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Guest Column

Dem Boids

By Arnie Silverman

March 23 was Swallows Day in San Juan Capistrano. The celebrated, annual arrival of hirondelles (swallows to youse guys) may not be quite the exciting event that San Juan Capistrano promoters would like you to believe. When I had an office in Anaheim, with the improvement in service and my ability to advantage myself of really favorable fares for senior citizens (the world’s greatest “39-year-old” racquetball player admits to being in that category), I took to commuting in comfort on Metrolink several times a week.

I usually caught the “5:58” from San Juan Capistrano, and with a free bus ride from the Anaheim station to our building next to City Hall in Anaheim, arrived at my then office at 7 a.m. It was terrific. I read my LA Times or a book on the train, and after the bus ride, entered the office ready to do battle. The service was “Deusche” punctual, and the cars were clean. It was a great deal. The only reason I did not use it five days a week was that on workout/racquetball game days I drove to work.

A later train

On this particular day, I awakened quite tired from a brutal three games with a 22-year-old the night before. I won but felt the consequences. I decided to take the “7:01” instead of the regular “5:58.” Now, usually when I arrived at one of the town’s parking lots at the earlier time, mine was one of the first cars there. I could usually pick any spot I wanted. Not that day, however. The lot was full, and I had to drive around the area until I found a place. I did. It was on a street directly across from the lot, adjacent to an empty field. There were no trees, just the grassy field. I hurried to the station just as the northbound train arrived, boarded, and relaxed on the way to the office.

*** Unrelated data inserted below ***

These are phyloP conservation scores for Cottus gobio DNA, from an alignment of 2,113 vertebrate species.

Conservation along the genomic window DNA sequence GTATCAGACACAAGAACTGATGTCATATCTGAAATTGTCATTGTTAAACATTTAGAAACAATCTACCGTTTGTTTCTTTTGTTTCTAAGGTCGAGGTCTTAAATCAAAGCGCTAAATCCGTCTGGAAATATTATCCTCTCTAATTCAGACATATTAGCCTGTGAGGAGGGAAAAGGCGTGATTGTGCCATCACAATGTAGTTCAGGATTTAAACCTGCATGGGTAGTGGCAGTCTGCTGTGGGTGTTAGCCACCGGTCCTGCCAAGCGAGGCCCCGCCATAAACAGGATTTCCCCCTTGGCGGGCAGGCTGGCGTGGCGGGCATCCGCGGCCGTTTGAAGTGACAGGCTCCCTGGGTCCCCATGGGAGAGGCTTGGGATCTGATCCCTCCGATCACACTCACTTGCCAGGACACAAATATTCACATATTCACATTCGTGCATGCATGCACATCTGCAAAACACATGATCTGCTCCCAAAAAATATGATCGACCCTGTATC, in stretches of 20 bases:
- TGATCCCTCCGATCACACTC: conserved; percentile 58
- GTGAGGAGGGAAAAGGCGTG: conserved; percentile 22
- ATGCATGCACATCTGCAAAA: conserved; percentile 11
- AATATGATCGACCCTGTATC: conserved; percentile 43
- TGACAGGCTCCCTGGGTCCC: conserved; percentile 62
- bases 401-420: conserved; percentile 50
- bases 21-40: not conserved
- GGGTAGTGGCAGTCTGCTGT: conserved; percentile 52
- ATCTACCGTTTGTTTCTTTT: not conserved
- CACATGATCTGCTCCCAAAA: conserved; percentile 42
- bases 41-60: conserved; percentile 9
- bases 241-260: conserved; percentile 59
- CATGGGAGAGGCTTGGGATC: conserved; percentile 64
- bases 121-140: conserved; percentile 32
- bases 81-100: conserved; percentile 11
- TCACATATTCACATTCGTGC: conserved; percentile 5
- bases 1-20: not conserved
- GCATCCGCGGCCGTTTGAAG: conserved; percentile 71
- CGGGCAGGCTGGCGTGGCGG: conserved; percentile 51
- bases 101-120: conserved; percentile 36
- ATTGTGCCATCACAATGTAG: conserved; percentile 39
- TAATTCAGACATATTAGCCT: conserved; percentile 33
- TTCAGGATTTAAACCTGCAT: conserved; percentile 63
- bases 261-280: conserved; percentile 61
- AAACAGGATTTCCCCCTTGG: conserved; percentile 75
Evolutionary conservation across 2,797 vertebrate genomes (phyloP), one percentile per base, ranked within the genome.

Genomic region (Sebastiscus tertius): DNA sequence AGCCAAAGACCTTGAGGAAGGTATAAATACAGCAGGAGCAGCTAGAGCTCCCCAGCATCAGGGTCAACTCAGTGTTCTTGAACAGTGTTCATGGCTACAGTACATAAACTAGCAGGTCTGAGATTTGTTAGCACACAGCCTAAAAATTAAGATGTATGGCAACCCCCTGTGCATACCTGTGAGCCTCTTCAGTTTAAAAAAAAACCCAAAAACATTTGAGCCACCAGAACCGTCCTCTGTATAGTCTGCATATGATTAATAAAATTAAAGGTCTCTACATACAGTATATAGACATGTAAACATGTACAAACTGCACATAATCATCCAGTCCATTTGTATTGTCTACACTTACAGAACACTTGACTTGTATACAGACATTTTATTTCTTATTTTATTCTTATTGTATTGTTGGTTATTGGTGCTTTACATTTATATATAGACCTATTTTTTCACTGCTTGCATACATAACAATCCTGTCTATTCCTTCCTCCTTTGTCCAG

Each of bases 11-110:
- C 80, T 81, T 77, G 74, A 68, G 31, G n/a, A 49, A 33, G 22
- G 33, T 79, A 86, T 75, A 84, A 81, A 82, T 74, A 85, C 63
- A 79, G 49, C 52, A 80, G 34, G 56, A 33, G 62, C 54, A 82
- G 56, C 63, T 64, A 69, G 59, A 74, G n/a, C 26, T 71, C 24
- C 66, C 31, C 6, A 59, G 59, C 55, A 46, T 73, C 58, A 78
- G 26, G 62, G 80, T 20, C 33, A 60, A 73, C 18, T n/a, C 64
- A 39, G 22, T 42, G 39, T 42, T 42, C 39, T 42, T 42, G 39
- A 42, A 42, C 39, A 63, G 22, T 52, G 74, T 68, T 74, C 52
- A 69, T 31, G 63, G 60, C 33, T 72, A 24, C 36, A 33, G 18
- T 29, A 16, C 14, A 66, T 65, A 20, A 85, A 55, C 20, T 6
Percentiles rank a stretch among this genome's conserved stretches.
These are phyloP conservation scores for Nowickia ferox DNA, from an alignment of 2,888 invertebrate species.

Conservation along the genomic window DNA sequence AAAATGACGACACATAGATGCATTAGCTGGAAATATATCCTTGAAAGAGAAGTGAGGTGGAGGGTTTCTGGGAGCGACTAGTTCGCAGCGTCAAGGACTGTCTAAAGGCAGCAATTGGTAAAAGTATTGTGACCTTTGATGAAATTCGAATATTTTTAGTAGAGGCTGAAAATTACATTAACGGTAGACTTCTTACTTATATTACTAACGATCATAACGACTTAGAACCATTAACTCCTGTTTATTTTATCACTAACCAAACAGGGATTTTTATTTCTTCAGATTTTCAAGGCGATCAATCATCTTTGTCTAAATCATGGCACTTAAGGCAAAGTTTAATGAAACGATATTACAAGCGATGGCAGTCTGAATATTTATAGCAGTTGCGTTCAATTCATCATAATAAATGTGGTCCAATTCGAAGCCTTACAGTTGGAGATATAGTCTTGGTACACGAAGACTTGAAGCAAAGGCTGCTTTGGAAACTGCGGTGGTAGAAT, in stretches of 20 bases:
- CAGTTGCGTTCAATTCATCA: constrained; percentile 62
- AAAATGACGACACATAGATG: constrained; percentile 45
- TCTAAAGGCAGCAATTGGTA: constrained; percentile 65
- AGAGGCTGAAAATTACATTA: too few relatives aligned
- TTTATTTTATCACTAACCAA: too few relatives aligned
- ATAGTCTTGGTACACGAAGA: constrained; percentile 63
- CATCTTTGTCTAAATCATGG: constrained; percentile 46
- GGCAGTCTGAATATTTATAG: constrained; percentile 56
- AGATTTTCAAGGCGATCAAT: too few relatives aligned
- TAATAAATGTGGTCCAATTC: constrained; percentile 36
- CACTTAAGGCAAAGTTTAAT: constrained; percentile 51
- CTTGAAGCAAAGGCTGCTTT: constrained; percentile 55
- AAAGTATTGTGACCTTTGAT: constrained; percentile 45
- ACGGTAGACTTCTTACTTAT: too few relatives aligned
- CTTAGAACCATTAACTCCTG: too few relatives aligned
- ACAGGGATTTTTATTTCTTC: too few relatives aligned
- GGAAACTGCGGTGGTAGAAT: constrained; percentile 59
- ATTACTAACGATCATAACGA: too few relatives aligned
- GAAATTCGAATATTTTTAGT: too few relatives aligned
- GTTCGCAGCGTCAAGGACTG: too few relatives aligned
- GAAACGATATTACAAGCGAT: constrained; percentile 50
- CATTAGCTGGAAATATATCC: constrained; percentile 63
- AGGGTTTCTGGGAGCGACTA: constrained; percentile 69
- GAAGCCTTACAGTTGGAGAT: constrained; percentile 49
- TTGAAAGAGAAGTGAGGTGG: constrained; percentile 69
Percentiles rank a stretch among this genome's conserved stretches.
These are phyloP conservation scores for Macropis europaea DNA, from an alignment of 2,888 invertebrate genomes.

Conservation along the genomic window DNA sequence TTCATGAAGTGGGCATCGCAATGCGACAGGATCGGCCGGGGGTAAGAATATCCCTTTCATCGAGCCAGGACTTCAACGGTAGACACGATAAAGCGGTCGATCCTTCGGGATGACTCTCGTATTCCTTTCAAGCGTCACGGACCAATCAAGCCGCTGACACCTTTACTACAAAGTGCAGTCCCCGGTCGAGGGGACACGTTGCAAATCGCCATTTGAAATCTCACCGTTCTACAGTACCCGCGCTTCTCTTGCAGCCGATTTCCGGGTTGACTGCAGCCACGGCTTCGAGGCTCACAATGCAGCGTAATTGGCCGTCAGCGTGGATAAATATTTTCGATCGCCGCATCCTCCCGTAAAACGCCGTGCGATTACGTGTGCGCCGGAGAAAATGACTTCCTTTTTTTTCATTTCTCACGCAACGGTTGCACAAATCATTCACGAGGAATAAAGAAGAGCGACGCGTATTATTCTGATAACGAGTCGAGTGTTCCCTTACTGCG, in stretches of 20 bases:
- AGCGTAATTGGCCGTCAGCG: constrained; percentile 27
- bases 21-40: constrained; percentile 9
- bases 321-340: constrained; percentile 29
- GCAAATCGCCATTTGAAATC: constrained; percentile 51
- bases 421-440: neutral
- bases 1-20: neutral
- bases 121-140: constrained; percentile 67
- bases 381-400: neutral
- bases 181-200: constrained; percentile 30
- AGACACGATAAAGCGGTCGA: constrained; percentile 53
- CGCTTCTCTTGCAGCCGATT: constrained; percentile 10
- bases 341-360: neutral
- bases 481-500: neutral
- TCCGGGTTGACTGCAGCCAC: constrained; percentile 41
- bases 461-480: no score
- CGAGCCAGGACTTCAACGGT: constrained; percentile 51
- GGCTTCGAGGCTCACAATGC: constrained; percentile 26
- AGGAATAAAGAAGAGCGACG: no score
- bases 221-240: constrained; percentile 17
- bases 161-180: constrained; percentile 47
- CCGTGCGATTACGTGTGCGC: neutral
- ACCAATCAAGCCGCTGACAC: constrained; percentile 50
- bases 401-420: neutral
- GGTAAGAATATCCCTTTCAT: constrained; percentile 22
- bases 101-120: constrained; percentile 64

That evening the “6:10 p.m. southbound” glided into Anaheim Station right on time.  On my homeward bound trip I read my latest “read.” It occupied me seemingly for just minutes to the San Juan station. As I stepped down from the rail car, I hurried to beat my fellow passengers to the parking area. Everyone leaving the train at the same time caused a traffic jam even there. I pulled ahead of the crowd, somehow “made” the traffic light on Camino Capistrano (I was batting 1 for 30 beating that damned light), and headed to my beautiful, classic car. 

A nasty surprise

I was aghast. There it was, covered from one end to the other in slimy, dirty, disgusting, bird excrement. Now that car of mine was a 1978 Mercedes 300 CD. With its shiny blue sheen, its proud emblem pointing the way, and its truly classic, almost autocratic lines, it was one hell of a looker. I mean this baby was almost a family member. I had had it for some 16 years and ultimately put over 380,000 miles on it.

As I carefully climbed in, trying desperately to find an uncontaminated spot, I almost threw up looking through those front windows. It was truly revolting. Why this particular auto I do not know. I must have parked near a nesting area or maybe the flock just did not like the shade of blue. The crazy thing was that mine was the only one bombarded.

Gagging and barely able to see, I drove home. Instead of entering the garage, I parked near the garden hose at the side of the house. Without regard to chipping any paint, I hard-sprayed from front to back. An old towel applied vigorously helped remove the more stubborn deposits. However, scrub or not, the entire surface remained stained.  Wet and disgusted, I gave up. In the morning (a Saturday) I drove to a car wash to finish the job.  It took three run-throughs to eliminate all of the mess. From that day on, I took the earlier train.